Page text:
Quantcast
Environmental News for a Healthier Planet and Life

Wind Energy Is on the Rise in the Great Plains

Renewable Energy
Wind Energy Is on the Rise in the Great Plains

Wind whipping across the Great Plains can generate a lot of electricity. But transporting that electricity from remote areas to cities and towns can be a big task.


"It's not something that can be solved on an individual state basis or an individual company basis," said Nick Brown, CEO of Southwest Power Pool.

Southwest Power Pool oversees the electricity grid in parts of 14 states, including Nebraska, Kansas, and Oklahoma.

In April, the organization briefly generated more than 65 percent of its power from wind — a national record for a regional grid operator.

Brown says it took a lot of work to get to that point.

Utilities invested $10 billion on transmission projects across the region.

And it's required complex coordination between different utilities to send the wind power to where it's needed at any given moment.

But Brown says Southwest Power Pool's success shows utilities can transition to less polluting sources of power.

"It is imperative that this industry and, quite frankly, the whole U.S. economy move to a net-zero carbon situation," he said. "We just have to move in that direction."

Reposted with permission from Yale Climate Connections.

Marsh Creek in north-central California is the site of restoration project that will increase residents' access to their river. Amy Merrill

By Katy Neusteter

The Biden-Harris transition team identified COVID-19, economic recovery, racial equity and climate change as its top priorities. Rivers are the through-line linking all of them. The fact is, healthy rivers can no longer be separated into the "nice-to-have" column of environmental progress. Rivers and streams provide more than 60 percent of our drinking water — and a clear path toward public health, a strong economy, a more just society and greater resilience to the impacts of the climate crisis.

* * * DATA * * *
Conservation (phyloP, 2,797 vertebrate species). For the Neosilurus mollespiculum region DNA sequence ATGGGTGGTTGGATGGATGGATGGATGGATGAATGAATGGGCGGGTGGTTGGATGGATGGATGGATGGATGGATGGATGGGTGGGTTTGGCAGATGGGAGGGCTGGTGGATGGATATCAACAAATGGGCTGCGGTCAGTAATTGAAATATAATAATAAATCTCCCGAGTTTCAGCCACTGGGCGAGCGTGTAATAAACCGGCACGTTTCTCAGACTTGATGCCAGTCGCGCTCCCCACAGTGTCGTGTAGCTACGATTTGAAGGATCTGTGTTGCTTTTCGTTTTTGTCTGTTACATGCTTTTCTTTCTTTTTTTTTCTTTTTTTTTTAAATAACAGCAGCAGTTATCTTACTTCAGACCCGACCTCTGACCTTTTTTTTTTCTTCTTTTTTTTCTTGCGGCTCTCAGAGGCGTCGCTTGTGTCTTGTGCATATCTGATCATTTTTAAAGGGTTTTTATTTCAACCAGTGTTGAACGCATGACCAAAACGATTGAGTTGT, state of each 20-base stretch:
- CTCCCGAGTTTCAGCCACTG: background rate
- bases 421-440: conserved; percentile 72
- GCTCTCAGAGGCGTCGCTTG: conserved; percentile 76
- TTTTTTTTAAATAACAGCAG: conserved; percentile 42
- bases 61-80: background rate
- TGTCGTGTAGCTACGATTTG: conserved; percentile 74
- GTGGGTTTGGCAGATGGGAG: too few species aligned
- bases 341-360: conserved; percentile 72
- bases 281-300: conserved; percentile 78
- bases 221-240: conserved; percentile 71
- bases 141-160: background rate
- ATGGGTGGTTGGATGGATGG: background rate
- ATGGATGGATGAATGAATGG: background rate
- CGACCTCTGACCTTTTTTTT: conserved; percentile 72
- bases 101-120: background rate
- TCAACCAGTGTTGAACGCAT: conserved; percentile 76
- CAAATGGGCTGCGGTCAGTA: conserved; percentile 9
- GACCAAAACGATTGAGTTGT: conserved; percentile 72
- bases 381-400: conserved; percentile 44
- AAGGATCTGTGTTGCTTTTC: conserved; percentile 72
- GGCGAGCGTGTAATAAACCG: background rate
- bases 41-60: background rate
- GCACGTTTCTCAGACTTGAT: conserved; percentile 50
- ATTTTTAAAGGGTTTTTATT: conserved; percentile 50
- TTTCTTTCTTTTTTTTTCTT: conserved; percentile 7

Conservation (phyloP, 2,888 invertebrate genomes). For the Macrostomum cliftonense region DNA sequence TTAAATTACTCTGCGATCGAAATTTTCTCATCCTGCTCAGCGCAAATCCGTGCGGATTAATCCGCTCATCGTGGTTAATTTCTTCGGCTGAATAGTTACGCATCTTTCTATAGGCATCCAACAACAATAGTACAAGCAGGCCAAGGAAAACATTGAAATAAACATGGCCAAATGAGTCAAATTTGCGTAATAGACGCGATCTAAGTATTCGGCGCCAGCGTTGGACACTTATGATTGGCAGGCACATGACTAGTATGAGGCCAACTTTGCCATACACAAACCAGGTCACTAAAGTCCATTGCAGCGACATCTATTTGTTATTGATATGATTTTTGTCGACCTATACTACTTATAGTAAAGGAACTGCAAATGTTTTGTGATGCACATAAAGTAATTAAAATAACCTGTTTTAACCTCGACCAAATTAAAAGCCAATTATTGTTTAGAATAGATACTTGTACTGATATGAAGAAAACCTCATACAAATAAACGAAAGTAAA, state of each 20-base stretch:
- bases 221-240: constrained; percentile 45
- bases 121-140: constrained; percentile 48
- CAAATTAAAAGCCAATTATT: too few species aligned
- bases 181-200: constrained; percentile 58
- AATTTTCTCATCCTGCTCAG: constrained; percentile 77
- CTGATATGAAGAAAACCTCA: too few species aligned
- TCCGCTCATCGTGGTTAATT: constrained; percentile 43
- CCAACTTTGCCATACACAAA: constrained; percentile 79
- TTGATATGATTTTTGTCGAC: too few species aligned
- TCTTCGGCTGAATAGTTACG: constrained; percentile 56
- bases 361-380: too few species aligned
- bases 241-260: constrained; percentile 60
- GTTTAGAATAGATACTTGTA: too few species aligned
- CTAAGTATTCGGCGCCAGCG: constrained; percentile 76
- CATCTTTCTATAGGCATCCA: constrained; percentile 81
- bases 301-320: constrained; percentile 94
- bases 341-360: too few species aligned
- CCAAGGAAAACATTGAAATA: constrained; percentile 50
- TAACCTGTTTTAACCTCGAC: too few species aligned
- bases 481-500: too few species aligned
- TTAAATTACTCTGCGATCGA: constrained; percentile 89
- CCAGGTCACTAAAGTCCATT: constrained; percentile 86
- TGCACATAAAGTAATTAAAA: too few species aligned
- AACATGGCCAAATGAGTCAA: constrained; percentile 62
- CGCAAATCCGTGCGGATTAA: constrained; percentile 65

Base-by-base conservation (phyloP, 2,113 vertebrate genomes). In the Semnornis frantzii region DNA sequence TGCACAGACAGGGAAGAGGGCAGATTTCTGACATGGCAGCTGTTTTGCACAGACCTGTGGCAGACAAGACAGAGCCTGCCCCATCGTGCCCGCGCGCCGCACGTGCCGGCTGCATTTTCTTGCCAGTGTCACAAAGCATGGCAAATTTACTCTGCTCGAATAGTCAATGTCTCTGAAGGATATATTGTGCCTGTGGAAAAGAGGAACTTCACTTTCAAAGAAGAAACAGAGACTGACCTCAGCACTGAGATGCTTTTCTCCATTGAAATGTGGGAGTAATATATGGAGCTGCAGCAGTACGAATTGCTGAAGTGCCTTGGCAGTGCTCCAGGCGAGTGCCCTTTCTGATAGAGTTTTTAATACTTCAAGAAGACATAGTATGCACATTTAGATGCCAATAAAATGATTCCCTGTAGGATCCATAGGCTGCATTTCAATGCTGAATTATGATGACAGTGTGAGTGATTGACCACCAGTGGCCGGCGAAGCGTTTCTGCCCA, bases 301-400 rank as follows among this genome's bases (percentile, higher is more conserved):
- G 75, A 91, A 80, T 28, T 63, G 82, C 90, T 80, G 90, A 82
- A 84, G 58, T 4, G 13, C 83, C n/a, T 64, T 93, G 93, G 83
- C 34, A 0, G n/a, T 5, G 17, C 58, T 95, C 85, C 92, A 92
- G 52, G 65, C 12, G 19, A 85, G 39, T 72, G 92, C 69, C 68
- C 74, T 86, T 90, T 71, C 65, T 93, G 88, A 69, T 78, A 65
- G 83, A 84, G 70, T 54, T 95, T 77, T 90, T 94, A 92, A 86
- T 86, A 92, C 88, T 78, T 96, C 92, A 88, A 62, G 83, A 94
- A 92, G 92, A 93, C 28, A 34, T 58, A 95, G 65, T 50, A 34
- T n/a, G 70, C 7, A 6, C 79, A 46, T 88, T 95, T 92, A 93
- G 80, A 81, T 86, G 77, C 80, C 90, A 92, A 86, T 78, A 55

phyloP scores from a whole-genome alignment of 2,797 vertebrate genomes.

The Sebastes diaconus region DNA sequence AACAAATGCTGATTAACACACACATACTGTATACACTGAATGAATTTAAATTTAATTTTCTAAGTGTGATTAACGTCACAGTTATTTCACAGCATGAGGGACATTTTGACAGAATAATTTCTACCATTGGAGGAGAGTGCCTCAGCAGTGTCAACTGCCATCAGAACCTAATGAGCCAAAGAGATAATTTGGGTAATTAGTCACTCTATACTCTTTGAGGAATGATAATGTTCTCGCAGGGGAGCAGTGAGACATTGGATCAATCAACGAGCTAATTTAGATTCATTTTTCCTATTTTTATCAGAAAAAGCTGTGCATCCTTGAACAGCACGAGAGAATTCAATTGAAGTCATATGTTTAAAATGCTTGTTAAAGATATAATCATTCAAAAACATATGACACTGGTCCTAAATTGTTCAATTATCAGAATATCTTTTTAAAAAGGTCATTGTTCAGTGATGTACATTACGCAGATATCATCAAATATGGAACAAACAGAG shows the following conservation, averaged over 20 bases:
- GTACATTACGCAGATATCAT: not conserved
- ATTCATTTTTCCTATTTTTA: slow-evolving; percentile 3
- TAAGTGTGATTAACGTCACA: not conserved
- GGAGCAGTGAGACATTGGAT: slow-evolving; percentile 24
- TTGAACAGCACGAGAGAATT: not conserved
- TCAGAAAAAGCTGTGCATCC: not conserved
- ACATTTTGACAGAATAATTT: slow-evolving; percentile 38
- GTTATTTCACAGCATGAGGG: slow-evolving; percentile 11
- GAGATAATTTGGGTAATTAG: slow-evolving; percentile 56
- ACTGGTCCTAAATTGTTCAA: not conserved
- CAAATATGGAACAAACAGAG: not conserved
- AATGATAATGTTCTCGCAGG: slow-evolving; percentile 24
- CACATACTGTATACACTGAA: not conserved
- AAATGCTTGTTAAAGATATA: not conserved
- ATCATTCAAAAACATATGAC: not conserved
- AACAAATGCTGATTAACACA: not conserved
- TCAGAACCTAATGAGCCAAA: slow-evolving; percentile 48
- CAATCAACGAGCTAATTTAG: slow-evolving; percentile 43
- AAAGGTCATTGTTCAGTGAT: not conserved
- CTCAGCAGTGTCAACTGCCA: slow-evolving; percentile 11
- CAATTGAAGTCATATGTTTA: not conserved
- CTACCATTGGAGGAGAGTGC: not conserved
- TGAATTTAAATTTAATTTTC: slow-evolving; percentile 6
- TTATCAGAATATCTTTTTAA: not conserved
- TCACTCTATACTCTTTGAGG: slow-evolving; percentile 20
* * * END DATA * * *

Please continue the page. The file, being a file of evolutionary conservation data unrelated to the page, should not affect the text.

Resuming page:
Read More Show Less

EcoWatch Daily Newsletter

A Brood X cicada in 2004. Pmjacoby / CC BY-SA 3.0

Fifteen states are in for an unusually noisy spring.

Read More Show Less

Trending

A creative depiction of bigfoot in a forest. Nisian Hughes / Stone / Getty Images

Deep in the woods, a hairy, ape-like man is said to be living a quiet and secluded life. While some deny the creature's existence, others spend their lives trying to prove it.

Read More Show Less
President of the European Investment Bank Werner Hoyer holds a press conference in Brussels, Belgium on Jan. 30, 2020. Dursun Aydemir / Anadolu Agency via Getty Images

By Jon Queally

Noted author and 350.org co-founder Bill McKibben was among the first to celebrate word that the president of the European Investment Bank on Wednesday openly declared, "To put it mildly, gas is over" — an admission that squares with what climate experts and economists have been saying for years if not decades.

Read More Show Less

A dwarf giraffe is seen in Uganda, Africa. Dr. Michael Brown, GCF

Nine feet tall is gigantic by human standards, but when researcher and conservationist Michael Brown spotted a giraffe in Uganda's Murchison Falls National Park that measured nine feet, four inches, he was shocked.

Read More Show Less